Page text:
Phayre, Robert (DNB01)
PHAYRE, Sir ROBERT (1820–1897), general, born 22 Jan. 1820, was son of Richard Phayre of Shrewsbury, and brother of General Sir Arthur Purves Phayre [q. v.] He was educated at Shrewsbury school and commissioned as ensign in the East India Company's service on 26 Jan. 1839, being posted to the 25th Bombay native infantry, and became lieutenant on 1 Dec. 1840. He served in the first Afghan war with his regiment, was engaged with the Beloochs under Nusseer Khan at Kotra and Gandava in December 1840, and was mentioned in despatches. He took part in the Sind campaign of 1843, and was severely wounded at Meeanee. He was again mentioned in despatches for gallant conduct by Sir Charles Napier (London Gazette, 9 May 1843). In 1844 he was appointed assistant quartermaster-general in Sind, and from 1851 to 1856 was specially employed in clearing mountain roads in the Southern Mahratta country. In 1856-7 he carried out the departmental arrangements connected with the Persian expedition. In March 1857 he was appointed quartermaster-general to the Bombay army, and acted in this capacity throughout the mutiny, his services being warmly commended by Sir Hugh Rose (Lord Strathnairn) on 15 May 1860. He held this office till 1808. He had become captain in his regiment on 28 Dec. 1848. and was made brevet major on 16 June 1857, and major in the Bombay staff corps on 18 Feb. 1861.
He became brevet lieutenant-colonel on 6 Jan. 1863,and colonel five years afterwards. He took part in the Abyssinian expedition as quartermaster-general, was mentioned in despatches (London Gazette, 30 June 1868), was made C.B. and aide-de-camp to Queen Victoria, and received the medal.
From 1868 to 1872 he was political superintendent of the Sind frontier, and commandant of the frontier force. In March 1873 he was appointed resident at Baroda. He made strong representations of the mis-government of the gaekwar, Malhar Rao, and a commission which investigated his charges found that they were substantially proved. The gaekwar received a warning and was advised to change his minister, but matters did not improve. The friction between the resident and the gaekwar increased, and at the instigation of the latter an attempt was made on 9 Nov. 1874 to poison Phayre, by putting arsenic and diamond dust in his sherbet. The Baroda trial followed, and the deposition of the gaekwar on 23 April 1875. But the Indian government had previously decided to change the resident at Baroda, and Phayre, declining to resign, was superseded by Sir Lewis Pelly on 25 Nov. 1874.
Reverting to military employment, Phayre commanded a brigade, first in Bombay and afterwards in Rajputana, from 10 May 1875 to 4 May 1880. Having been promoted major-general on 1 Jan. 1880, he was then appointed to the command of the reserve division of the army engaged in the second campaign of the second Afghan war, and had charge of the line of communication by Quetta to Kandahar. After the disaster of Maiwand, on 27 July, he was directed to push forward to Kandahar, besieged by Ayoub Khan; but he was delayed by want of troops and transport, and Kandahar was delivered by General (afterwards Earl) Roberts from Kabul before his arrival. He was mentioned in despatches (London Gazette, 3 Dec. 1880 and 25 Jan. 1881), was included in the vote of thanks of parliament, was made K.C.B. on 22 Feb. 1881, and received the medal.He commanded a division of the Bombay army from 1 March 1881 to 2 March 1886, when the Bombay government paid a high compliment to his services on his retirement. For some months previously he had acted as provincial commander-in-chief at Bombay. On 22 Jan. 1887 he was placed on the unemployed supernumerary list. He had become lieutenant-general on 1 Nov. 1881, and became general on 22 Jan. 1889. He received the G.O.B. on 26 May 1894. He died in London on 28 Jan. 1897. In 1846 he had married Diana Bunbury, daughter of Arnold Thompson, formerly paymaster of the 81st regiment. She survived him. He took an active part in religious and philanthropic movements, and published some pamphlets in 1890: 1. 'The Bible versus Corrupt Christianity.' 2. 'The Foundation of Rock or of Sand : which?' (in reply to Henry Drummond). 3. 'Monasticism unveiled.'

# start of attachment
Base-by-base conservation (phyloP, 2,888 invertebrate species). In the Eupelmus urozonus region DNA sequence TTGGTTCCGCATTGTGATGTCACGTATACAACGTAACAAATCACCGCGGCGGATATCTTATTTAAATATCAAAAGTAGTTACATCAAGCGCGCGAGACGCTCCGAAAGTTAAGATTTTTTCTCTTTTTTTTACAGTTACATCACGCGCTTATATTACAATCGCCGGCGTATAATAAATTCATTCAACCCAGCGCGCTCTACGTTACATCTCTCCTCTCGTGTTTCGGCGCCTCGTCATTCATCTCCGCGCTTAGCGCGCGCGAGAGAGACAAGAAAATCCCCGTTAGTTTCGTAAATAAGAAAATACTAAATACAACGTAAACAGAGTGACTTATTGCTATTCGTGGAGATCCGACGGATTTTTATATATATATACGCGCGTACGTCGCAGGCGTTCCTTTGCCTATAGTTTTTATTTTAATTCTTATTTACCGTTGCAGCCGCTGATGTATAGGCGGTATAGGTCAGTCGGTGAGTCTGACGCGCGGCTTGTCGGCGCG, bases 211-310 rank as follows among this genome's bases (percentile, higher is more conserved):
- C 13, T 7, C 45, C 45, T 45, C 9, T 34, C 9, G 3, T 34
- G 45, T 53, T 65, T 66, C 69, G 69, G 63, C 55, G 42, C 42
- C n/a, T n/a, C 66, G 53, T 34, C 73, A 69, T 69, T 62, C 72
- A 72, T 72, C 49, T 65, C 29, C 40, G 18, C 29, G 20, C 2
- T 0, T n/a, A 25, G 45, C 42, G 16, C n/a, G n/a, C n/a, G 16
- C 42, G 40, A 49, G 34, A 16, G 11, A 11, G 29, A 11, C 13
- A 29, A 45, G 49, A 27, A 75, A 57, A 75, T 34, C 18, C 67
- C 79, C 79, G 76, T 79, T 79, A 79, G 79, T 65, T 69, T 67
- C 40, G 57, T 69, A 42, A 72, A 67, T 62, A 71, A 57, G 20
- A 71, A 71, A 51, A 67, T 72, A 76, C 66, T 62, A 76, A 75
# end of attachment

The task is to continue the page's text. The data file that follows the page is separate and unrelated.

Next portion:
[Times, 29 Jan. 1897; Thornton's Life of Sir Richard Meade; Roberts's Forty-one Years in India; Official Record of the Expedition to Abyssinia.]